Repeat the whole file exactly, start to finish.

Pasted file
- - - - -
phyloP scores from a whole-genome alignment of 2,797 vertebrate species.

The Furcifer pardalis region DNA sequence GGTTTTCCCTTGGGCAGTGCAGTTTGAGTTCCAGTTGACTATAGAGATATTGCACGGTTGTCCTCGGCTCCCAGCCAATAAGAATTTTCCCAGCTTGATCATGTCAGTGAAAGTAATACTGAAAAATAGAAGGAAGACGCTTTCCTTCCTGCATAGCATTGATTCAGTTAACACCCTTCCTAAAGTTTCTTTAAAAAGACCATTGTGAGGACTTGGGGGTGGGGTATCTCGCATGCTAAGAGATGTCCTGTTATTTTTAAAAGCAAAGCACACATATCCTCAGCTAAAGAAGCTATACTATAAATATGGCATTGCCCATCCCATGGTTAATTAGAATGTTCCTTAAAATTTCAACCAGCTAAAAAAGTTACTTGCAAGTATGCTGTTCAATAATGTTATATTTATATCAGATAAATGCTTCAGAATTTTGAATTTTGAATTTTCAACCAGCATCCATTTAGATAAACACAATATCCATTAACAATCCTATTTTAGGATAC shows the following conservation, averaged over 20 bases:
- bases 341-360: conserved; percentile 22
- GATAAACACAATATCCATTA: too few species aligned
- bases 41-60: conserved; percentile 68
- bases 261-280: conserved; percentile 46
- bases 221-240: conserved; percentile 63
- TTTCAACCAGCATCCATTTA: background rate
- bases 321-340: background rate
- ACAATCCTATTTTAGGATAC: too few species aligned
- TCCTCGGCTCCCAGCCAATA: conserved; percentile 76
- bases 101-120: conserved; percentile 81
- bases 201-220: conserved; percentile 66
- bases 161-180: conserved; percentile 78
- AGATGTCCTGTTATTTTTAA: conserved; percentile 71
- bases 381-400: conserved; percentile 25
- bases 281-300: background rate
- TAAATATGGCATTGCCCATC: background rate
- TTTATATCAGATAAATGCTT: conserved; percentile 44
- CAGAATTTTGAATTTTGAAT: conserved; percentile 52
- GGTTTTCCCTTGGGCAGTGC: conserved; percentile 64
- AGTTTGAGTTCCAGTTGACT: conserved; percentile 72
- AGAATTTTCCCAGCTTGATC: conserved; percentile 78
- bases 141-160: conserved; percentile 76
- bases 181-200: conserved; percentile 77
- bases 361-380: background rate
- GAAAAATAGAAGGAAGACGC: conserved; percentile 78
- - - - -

phyloP scores from a whole-genome alignment of 2,797 vertebrate species.

The Furcifer pardalis region DNA sequence GGTTTTCCCTTGGGCAGTGCAGTTTGAGTTCCAGTTGACTATAGAGATATTGCACGGTTGTCCTCGGCTCCCAGCCAATAAGAATTTTCCCAGCTTGATCATGTCAGTGAAAGTAATACTGAAAAATAGAAGGAAGACGCTTTCCTTCCTGCATAGCATTGATTCAGTTAACACCCTTCCTAAAGTTTCTTTAAAAAGACCATTGTGAGGACTTGGGGGTGGGGTATCTCGCATGCTAAGAGATGTCCTGTTATTTTTAAAAGCAAAGCACACATATCCTCAGCTAAAGAAGCTATACTATAAATATGGCATTGCCCATCCCATGGTTAATTAGAATGTTCCTTAAAATTTCAACCAGCTAAAAAAGTTACTTGCAAGTATGCTGTTCAATAATGTTATATTTATATCAGATAAATGCTTCAGAATTTTGAATTTTGAATTTTCAACCAGCATCCATTTAGATAAACACAATATCCATTAACAATCCTATTTTAGGATAC shows the following conservation, averaged over 20 bases:
- bases 341-360: conserved; percentile 22
- GATAAACACAATATCCATTA: too few species aligned
- bases 41-60: conserved; percentile 68
- bases 261-280: conserved; percentile 46
- bases 221-240: conserved; percentile 63
- TTTCAACCAGCATCCATTTA: background rate
- bases 321-340: background rate
- ACAATCCTATTTTAGGATAC: too few species aligned
- TCCTCGGCTCCCAGCCAATA: conserved; percentile 76
- bases 101-120: conserved; percentile 81
- bases 201-220: conserved; percentile 66
- bases 161-180: conserved; percentile 78
- AGATGTCCTGTTATTTTTAA: conserved; percentile 71
- bases 381-400: conserved; percentile 25
- bases 281-300: background rate
- TAAATATGGCATTGCCCATC: background rate
- TTTATATCAGATAAATGCTT: conserved; percentile 44
- CAGAATTTTGAATTTTGAAT: conserved; percentile 52
- GGTTTTCCCTTGGGCAGTGC: conserved; percentile 64
- AGTTTGAGTTCCAGTTGACT: conserved; percentile 72
- AGAATTTTCCCAGCTTGATC: conserved; percentile 78
- bases 141-160: conserved; percentile 76
- bases 181-200: conserved; percentile 77
- bases 361-380: background rate
- GAAAAATAGAAGGAAGACGC: conserved; percentile 78